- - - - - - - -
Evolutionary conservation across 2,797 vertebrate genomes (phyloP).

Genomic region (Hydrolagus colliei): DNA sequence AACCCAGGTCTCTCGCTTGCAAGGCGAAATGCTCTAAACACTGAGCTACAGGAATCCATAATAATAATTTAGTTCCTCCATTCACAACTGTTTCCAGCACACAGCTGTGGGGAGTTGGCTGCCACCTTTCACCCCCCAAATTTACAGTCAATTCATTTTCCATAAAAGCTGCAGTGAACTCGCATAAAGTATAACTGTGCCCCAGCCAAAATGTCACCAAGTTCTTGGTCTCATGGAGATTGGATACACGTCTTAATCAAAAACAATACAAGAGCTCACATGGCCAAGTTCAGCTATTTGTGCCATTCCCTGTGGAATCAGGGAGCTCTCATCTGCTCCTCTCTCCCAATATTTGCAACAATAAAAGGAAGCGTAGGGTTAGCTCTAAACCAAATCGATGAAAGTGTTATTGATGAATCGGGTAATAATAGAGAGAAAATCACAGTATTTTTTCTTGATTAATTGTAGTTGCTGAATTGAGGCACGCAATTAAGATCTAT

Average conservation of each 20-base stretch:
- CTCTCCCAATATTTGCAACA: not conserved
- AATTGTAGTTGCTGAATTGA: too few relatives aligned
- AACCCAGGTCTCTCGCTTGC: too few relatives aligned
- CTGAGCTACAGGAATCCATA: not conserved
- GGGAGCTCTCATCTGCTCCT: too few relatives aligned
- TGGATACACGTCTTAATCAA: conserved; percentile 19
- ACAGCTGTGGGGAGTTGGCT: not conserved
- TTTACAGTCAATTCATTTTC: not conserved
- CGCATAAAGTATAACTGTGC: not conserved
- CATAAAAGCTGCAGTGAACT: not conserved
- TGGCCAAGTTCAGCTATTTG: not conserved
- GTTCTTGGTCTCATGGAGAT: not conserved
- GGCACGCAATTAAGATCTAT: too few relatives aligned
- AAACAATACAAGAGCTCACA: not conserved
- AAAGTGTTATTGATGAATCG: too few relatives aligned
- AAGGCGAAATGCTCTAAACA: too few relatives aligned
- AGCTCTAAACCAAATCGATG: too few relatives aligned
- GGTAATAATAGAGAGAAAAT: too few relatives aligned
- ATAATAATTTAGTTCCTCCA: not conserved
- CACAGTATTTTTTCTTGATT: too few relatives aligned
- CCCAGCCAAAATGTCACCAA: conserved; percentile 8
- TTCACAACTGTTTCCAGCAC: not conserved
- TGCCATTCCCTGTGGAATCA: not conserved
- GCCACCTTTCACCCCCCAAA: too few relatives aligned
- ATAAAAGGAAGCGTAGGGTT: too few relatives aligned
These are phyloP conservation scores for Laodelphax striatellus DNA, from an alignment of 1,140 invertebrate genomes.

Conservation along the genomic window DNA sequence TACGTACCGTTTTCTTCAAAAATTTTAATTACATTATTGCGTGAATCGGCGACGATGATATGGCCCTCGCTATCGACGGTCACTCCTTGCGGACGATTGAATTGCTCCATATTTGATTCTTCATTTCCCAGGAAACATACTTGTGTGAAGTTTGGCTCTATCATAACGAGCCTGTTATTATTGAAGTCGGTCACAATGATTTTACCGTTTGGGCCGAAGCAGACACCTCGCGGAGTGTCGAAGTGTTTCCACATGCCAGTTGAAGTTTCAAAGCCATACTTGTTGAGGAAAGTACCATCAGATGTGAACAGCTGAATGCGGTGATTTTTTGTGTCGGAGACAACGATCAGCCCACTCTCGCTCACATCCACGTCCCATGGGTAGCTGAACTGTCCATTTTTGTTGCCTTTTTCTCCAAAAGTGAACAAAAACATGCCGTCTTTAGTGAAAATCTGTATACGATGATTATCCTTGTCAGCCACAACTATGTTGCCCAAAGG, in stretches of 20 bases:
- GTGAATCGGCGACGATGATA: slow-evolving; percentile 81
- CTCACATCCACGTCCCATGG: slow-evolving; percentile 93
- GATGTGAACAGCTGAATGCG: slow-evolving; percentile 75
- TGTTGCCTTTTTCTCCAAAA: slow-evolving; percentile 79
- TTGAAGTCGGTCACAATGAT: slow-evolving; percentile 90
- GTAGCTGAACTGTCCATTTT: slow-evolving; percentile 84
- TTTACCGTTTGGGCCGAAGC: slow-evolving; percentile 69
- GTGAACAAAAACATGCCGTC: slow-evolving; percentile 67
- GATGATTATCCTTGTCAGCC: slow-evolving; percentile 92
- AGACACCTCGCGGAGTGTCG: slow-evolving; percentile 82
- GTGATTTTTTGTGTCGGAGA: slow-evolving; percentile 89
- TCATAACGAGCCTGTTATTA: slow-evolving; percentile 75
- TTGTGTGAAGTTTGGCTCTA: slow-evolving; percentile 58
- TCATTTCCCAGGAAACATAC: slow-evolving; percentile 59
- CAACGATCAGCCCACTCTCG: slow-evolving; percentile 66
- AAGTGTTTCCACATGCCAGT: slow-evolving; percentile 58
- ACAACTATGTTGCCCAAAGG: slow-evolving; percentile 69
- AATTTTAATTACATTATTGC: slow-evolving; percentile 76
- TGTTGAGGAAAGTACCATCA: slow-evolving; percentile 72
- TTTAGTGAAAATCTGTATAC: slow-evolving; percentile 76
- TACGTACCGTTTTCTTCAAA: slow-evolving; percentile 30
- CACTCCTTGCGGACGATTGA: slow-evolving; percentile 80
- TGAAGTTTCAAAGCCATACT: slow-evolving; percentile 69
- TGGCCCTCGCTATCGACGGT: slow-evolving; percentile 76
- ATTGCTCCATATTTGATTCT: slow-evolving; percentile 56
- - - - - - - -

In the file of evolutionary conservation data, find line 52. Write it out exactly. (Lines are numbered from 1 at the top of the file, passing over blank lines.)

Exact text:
- CACTCCTTGCGGACGATTGA: slow-evolving; percentile 80